No Interchange reform legislation in 2010

House Financial Services Committee Chairman Barney Frank announced his committee would not take up Interchange legislation this year.   However there are steps that small businesses, family-owned restaurants, local retailers and service providers can take to help themselves without waiting on the government.

Immediately switch to an Interchange pass-through pricing plan.  For example, effective October 2010, Visa will extend Small Ticket Interchange to most merchants.  This is an effective reduction in the overall Interchange costs for most merchants.  However, few merchants will benefit since there is no difference between a transaction over or under $15 in their current merchant account contract.  In fact this is just one example.  Most merchants are not getting the benefit of all the incentives Interchange rates available including credit voucher Interchange.  Bundled, blended, “rate as low as” pricing structures, where merchants pay non-qualified surcharges, are unable to realize lower costs on transactions that meet the specified criteria for certain Interchange categories.

Conduct a Google search using keywords "merchant Interchange rate quote" or visit to get an instant quote.  Also consider the tips on how to lower your real rate to accept card payments at and while you are there benchmark your card acceptance costs with other businesses of your same size and in your same industry.  A little study will go a long way.

As far as Interchange legislation is concerned, I expect it will continue to be big business for lobbyist on both sides of the issue.  I however am concerned about government intervention. I have zero confidence that the politicians can come up with a better solution than the market.  Because there is money to be made, there are lots of innovative companies developing new payment technologies and more secure systems that are attracting venture capital within the payments space.  Now is not the time to overly regulate as this tends to benefit the incumbents and stifle innovation.  I am also skeptical that the small businesses will out negotiate huge national chains or community banks will out negotiate to big to fail banks when the lobbyist and politicians get together in the back room.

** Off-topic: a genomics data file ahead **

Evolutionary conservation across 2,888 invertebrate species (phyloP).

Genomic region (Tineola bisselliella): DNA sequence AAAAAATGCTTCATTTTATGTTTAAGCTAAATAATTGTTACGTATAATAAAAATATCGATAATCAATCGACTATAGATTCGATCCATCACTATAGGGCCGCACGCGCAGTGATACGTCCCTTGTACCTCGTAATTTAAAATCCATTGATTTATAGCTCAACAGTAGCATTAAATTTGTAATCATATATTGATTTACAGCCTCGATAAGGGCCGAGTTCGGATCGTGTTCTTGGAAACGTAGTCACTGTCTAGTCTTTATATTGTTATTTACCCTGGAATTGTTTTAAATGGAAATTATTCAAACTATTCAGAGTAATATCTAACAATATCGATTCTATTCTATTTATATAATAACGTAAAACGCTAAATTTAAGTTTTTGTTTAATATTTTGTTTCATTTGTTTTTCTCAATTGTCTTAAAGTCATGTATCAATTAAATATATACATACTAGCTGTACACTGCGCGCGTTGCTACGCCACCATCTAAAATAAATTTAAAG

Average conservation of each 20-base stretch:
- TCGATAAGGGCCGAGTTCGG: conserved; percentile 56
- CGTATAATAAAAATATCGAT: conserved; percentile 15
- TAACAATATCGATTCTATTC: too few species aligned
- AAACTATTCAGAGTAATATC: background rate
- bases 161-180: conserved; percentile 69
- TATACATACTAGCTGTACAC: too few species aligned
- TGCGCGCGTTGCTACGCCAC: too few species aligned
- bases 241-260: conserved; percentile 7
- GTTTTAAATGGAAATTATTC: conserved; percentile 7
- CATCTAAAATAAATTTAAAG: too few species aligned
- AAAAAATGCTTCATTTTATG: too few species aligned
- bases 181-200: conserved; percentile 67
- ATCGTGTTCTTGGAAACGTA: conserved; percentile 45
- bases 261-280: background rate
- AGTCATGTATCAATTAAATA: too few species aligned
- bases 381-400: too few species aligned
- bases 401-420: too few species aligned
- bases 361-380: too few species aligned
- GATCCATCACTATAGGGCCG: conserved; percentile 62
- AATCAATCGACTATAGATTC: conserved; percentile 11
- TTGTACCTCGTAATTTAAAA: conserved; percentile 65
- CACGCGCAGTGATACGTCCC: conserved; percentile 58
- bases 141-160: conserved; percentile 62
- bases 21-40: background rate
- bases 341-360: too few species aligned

In November 2009, the US Government Accountability Office report indicated that new government imposed regulations on payment card Interchange fees would be difficult to implement, with any benefits hard to measure.   Merchants may be better off championing alternative payment solutions than risk the dangers of unintended consequences asking the government to get involved.

by Ty Hardison

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